The Fallacy of Misplaced Concreteness

"if a group deviates in the current generation from the mean social status, set at zero, then on average will have deviated by a smaller amount, determined by b, in the previous generation. A group of families now of high social status have arrived at the status over many generations by a series of upward steps from the mean. And the length and speed of that ascent, paradoxically, are determined by the rate of persistence, b." -- Gregory Clark, The Son Also Rises, p. 215

This is a perfect example of what Alfred North Whitehead referred to as "the fallacy of misplaced concreteness." In reality, what we have our particular, concrete individuals, members of families, doing this in that in the world, and succeeding or failing to some degree or another. From a large number of such individuals, Clark has devised a model of changes in social status. Within that model, there is a parameter, called b, which is determined by the average speed of assent or decent in social status among family members. It is these actual, concrete activities that make b what it is. But Clark gets this exactly backwards: for him, this abstract entity, b, is somehow controlling the actions of real-world individuals! It is like thinking that a baseball player's batting average determines how often he will get hits, as if somehow a number on the TV screen can influence his swings, rather than how often he gets hits determining his batting average.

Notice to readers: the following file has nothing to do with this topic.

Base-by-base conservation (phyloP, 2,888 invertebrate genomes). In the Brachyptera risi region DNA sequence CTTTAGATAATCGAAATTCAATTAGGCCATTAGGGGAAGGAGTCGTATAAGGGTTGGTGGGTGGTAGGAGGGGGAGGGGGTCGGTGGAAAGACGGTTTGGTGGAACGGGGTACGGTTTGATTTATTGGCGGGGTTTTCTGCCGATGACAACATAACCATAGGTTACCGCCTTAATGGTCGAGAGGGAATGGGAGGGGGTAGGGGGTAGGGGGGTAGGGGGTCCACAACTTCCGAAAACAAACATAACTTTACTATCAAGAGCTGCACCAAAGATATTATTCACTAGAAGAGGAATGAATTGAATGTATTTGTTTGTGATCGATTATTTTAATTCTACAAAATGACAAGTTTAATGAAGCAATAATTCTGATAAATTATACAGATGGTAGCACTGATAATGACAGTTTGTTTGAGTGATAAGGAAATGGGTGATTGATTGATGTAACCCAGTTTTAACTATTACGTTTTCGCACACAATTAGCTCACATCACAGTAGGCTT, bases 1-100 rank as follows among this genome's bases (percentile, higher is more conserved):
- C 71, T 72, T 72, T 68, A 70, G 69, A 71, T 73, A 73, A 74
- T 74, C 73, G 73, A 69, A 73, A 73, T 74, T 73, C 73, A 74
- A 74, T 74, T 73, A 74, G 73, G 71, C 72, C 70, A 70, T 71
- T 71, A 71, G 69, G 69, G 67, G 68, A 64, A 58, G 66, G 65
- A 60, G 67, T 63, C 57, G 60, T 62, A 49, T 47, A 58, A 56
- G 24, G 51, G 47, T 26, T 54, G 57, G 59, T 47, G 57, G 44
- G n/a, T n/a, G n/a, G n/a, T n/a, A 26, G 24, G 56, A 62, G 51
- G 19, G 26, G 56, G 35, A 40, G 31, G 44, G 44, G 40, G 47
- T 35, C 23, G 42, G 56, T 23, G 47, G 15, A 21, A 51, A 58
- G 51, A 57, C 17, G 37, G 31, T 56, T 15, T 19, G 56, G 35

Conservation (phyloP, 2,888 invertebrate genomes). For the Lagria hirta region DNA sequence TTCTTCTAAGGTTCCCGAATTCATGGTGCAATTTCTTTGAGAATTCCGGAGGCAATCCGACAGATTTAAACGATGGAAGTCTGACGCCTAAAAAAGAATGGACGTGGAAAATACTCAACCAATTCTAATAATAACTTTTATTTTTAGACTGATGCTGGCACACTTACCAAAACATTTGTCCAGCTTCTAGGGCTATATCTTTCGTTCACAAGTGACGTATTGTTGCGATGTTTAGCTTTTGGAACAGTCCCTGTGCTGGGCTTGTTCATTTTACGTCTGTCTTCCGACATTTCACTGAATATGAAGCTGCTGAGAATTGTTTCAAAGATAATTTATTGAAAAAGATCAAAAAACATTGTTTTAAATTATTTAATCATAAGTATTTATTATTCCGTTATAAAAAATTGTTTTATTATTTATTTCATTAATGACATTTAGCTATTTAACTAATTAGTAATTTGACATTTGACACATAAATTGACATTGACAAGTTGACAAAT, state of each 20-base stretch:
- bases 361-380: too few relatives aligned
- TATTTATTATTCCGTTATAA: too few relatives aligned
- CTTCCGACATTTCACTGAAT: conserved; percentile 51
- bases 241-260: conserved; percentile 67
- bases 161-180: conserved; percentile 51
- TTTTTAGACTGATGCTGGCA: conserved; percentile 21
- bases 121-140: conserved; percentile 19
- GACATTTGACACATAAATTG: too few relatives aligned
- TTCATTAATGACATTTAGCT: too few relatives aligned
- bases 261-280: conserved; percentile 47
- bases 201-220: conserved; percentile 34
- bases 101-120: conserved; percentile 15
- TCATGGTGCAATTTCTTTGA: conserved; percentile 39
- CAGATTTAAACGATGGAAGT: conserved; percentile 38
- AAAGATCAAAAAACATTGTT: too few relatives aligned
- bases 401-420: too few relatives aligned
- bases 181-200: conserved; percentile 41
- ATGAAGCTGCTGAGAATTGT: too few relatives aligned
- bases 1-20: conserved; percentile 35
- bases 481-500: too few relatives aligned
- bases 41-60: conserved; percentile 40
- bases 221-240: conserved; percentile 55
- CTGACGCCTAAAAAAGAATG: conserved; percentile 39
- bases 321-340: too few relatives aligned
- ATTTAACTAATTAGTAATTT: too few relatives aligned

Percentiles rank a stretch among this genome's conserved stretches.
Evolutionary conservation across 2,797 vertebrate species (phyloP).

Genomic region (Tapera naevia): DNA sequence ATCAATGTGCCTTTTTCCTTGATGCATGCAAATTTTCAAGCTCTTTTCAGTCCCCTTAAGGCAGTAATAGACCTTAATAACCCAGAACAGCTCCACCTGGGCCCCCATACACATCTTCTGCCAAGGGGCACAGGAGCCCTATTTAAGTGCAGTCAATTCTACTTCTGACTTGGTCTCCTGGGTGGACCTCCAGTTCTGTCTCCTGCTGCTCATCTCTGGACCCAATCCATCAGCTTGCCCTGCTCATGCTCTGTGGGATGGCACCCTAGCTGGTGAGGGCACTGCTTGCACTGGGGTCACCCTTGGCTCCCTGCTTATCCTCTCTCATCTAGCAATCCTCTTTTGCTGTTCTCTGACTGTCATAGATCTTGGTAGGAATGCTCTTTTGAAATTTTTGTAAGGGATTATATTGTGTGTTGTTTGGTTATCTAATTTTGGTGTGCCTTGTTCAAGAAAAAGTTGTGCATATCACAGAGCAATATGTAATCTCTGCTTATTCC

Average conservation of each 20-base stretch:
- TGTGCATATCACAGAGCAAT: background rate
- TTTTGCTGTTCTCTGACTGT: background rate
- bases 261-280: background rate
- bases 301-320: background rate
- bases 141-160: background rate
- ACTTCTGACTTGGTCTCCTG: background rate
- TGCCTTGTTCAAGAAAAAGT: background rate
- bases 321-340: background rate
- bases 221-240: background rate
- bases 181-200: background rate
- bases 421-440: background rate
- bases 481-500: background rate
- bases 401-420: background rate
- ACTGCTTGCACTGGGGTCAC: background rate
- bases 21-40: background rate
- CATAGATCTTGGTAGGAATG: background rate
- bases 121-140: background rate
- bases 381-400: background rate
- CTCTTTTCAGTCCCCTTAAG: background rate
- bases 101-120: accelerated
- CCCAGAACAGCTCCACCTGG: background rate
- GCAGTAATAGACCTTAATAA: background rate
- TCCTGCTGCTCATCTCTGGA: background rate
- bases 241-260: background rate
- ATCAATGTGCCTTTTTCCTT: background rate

Once you become alert to this sort of error, it is really shocking how often one finds it committed, and by very intelligent people. (We saw, for instance, Daniel Kahneman treating "regression to the mean" as if it were some sort of control of real world events.)


  1. A lot of libertarian rhetoric/theory commits this one.


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